Most of the current knowledge concerning fundamental genetic mechanisms, evolutionary processes and development, cellular physiology, and pathogenesis comes from studies of different animal model systems. Whereas mice, rats, and other small mammals are generally thought of as the typical model systems used by researchers in biomedical studies, aquatic models including both freshwater and marine organisms have long proved to be essential for the study of basic biological processes. For over a century, biologists have used the sea urchin embryo as a prototype for the investigation of developmental mechanisms that contribute to building the embryo body plan. Here we highlight the contribution of the sea urchin embryo as a simple model for studying aging and age-associated neurodegenerative diseases, as well as the pathways and mechanisms involved in cell survival and death. Moreover, we point out the role of this embryonic system as a potent and affordable tool for learning about developmental effects and toxicity responses to environmental contaminants and chemical compounds.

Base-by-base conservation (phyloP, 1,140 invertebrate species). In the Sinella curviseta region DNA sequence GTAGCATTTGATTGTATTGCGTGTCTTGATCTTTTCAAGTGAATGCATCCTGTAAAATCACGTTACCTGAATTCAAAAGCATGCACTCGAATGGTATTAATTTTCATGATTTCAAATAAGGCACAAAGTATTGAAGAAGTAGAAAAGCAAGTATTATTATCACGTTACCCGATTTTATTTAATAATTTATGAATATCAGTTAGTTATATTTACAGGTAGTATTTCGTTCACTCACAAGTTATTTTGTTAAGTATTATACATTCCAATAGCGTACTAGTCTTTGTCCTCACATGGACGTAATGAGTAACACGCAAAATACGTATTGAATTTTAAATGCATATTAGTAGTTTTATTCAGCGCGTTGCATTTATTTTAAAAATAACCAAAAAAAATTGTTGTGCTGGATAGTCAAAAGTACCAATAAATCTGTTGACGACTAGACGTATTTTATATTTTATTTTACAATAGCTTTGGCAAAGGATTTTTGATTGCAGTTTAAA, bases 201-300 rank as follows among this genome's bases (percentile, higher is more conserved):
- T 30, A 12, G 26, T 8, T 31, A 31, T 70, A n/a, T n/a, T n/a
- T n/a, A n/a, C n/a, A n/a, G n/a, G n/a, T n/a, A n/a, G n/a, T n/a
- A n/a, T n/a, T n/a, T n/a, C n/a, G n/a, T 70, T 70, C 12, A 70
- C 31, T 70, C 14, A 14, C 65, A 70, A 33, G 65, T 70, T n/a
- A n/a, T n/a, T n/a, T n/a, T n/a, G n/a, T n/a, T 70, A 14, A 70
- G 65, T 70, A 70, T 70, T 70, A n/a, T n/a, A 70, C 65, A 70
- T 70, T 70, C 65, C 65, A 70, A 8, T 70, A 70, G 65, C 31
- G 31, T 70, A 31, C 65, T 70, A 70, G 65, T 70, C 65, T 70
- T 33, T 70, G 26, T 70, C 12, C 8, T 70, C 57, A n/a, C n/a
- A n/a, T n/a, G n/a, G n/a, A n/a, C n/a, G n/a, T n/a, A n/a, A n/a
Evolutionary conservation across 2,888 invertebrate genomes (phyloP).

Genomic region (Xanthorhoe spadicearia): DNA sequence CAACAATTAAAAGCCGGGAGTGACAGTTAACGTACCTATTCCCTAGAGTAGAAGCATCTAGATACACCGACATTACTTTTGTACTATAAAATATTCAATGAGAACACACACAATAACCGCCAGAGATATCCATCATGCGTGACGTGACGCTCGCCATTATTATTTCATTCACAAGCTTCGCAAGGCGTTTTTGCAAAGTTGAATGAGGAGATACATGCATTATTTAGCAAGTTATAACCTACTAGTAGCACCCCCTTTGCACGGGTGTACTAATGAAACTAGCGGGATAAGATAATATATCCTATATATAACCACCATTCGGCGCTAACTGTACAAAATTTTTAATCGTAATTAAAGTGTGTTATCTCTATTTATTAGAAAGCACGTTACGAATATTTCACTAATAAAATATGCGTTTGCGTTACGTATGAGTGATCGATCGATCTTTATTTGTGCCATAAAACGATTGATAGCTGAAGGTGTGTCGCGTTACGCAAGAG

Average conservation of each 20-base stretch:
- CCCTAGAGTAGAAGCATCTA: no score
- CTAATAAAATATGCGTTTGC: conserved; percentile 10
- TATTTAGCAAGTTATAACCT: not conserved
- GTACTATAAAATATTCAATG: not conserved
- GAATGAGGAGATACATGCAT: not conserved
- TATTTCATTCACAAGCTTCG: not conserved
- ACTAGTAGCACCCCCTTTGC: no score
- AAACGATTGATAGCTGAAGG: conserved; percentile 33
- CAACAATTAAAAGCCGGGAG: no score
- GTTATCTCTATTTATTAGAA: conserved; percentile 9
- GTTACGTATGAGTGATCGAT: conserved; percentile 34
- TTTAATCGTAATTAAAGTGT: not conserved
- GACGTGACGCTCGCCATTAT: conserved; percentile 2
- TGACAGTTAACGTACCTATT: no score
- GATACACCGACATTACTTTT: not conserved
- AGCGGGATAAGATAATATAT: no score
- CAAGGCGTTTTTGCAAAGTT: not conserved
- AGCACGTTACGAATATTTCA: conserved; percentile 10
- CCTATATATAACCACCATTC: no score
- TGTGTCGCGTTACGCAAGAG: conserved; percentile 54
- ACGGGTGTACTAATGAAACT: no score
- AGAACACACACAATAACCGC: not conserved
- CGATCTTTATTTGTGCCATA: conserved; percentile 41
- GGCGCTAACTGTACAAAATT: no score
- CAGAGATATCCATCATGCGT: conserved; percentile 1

Part of the book: Sea Urchin